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B.C. Representative for Children and Youth Mary Ellen Turpel-Lafond speaks to a reporter in Vancouver, on Nov. 13, 2015.

DARRYL DYCK/The Canadian Press

A First Nations youth whose body was found in the bedroom closet of his group home four days after he was reported missing was in the care of an agency with a history of failing to meet provincial standards and with two high-profile deaths over the past two decades.

The family of Traevon Desjarlais-Chalifoux held a news conference on Thursday to call for a public inquiry into his death. Family members are especially angry that the police and the coroner’s service closed the file, quickly ruling his death a suicide and declining to do an autopsy.

“We don’t know how this could be – a child is left by themselves, alone. We want to know why,” family spokeswoman Theresa Campiou said on Thursday of her great-nephew.

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In an interview, Marlene Poitras, regional chief of Alberta for the Assembly of First Nations, echoed her thoughts: “How can someone be left … for four days in a closet,” she said. “I can’t fathom that happening. It’s beyond atrocious.”

The 17-year-old was a member of the Driftpile Cree Nation in Alberta, but lived in B.C.. On Sept. 14, he was reported missing from his group home in Abbotsford, B.C. His body went undiscovered for four days.

At the time, the youth was in the care of a delegated aboriginal agency through a voluntary custody arrangement, an agreement with a parent and an agency to have a child placed temporarily in care. The agency, Xyolhemeylh, also called the Fraser Valley Aboriginal Children and Family Services Society, said in a statement it has launched an internal investigation into the death.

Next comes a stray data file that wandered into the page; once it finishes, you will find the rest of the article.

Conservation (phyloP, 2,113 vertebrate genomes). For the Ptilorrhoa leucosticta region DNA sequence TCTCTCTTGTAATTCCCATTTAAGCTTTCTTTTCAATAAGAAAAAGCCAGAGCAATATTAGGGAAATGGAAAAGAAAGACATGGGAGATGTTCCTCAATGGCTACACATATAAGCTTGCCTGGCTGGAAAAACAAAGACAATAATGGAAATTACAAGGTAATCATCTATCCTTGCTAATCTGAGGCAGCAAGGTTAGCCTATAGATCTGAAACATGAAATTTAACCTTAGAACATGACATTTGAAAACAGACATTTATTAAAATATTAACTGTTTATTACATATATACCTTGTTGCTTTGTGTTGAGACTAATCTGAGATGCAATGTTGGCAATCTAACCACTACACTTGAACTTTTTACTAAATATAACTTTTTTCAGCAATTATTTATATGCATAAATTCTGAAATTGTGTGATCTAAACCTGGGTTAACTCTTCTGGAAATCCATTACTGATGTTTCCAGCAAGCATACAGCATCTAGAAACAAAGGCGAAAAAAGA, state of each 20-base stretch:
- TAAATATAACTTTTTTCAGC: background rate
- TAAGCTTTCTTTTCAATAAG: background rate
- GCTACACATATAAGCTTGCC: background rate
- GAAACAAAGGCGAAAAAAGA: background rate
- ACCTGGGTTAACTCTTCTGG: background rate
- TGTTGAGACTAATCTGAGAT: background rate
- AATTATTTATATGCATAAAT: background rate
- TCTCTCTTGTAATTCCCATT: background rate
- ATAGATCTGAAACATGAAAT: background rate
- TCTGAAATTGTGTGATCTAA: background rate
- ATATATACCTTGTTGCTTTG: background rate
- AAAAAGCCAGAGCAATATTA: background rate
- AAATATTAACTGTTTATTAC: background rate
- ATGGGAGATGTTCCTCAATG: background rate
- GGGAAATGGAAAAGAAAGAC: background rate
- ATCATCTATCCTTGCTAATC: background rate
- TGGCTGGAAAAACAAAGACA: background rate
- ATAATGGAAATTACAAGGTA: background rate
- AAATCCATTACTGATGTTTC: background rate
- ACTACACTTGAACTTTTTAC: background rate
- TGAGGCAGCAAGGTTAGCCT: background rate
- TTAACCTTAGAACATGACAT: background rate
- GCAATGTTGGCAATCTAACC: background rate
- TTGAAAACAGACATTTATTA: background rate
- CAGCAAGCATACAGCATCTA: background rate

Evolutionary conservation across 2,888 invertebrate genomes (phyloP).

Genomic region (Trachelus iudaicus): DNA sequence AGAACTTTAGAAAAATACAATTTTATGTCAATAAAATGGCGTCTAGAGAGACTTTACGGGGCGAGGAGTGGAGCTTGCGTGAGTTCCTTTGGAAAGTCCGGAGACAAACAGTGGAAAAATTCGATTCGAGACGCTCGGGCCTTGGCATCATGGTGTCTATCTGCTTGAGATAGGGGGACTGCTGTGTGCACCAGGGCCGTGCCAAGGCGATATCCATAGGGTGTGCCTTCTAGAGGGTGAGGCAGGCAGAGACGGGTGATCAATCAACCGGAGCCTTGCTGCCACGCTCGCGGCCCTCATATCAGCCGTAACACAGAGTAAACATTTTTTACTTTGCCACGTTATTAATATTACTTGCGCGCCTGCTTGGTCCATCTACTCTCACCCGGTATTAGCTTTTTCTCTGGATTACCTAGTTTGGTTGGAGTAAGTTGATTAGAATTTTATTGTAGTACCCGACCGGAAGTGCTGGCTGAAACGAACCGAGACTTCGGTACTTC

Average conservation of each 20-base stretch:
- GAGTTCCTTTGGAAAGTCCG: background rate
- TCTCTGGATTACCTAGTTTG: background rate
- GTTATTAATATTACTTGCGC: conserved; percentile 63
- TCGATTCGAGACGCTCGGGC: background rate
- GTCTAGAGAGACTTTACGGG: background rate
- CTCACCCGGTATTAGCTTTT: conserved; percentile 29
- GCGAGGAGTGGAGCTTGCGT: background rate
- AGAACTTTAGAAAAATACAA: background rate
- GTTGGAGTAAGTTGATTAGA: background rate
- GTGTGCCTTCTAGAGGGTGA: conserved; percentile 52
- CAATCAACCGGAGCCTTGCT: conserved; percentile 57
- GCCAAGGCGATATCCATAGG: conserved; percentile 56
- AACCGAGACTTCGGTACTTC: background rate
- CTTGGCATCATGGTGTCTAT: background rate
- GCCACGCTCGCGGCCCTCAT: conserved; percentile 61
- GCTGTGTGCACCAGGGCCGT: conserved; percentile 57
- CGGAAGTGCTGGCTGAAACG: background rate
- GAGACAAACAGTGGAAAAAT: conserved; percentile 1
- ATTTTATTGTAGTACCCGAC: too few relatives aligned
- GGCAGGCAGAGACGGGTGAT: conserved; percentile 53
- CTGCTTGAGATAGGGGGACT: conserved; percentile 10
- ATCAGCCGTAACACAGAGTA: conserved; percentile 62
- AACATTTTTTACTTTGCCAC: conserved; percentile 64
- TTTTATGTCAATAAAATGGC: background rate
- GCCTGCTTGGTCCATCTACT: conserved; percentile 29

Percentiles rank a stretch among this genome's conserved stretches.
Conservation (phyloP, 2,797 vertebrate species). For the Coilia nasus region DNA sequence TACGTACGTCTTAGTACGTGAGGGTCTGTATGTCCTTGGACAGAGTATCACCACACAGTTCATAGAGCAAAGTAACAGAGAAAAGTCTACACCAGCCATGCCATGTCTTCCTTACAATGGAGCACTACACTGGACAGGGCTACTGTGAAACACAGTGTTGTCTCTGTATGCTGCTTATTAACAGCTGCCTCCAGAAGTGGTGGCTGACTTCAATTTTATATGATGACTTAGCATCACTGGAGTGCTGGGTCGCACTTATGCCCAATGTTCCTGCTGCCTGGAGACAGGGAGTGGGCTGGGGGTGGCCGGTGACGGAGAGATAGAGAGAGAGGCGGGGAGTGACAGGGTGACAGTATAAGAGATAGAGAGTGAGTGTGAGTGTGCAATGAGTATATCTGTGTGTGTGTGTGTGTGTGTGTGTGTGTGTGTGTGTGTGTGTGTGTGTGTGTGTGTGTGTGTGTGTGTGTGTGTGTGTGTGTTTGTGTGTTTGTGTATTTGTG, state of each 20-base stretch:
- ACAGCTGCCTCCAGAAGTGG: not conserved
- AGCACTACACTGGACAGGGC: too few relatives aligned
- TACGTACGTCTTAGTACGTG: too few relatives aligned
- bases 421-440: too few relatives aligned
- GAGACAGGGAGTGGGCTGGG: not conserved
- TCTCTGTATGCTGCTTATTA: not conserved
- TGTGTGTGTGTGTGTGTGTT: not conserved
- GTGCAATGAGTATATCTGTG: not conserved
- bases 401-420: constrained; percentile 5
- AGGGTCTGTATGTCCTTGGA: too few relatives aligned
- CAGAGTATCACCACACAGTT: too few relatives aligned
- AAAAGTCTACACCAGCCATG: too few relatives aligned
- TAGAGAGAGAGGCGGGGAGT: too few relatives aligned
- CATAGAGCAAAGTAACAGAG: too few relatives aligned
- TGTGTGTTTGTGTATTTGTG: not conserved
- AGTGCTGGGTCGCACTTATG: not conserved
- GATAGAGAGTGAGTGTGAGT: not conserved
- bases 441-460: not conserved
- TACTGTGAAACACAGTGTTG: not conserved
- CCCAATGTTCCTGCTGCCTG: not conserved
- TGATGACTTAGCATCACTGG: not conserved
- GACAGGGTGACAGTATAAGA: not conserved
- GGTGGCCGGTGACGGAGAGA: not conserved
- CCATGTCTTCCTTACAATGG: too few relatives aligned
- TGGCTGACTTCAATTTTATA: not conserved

The agency said it was “heartbroken by the loss of this youth" and added that the agency would be “fully co-operating with all external investigations.”

Xyolhemeylh was caring for Alex Gervais, a B.C. teen who lived for months in an Abbotsford hotel – in violation of government policy – before he fell to his death from a window in 2015.

It was also the agency responsible for two-year-old Chassidy Whitford when she was killed by her father on the Leq'á:mel First Nation in 2002. A provincial review found the agency did not meet child-protection standards, partly because the toddler was allowed to continue living with her dad despite unexplained injuries.

The Ministry of Children and Families has undertaken audits of the agency. The most recent, completed last year, found that Xyolhemeylh had a compliance rate of just 11 per cent when it came to developing comprehensive plans of care. In 49 per cent of cases the ministry reviewed, no plan was on record.

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When it came to social workers' contact with children, the agency had a 3-per-cent compliance rate. The audit found that in 10 per cent of cases reviewed, there was no documented contact with a social worker in the three-year audit period.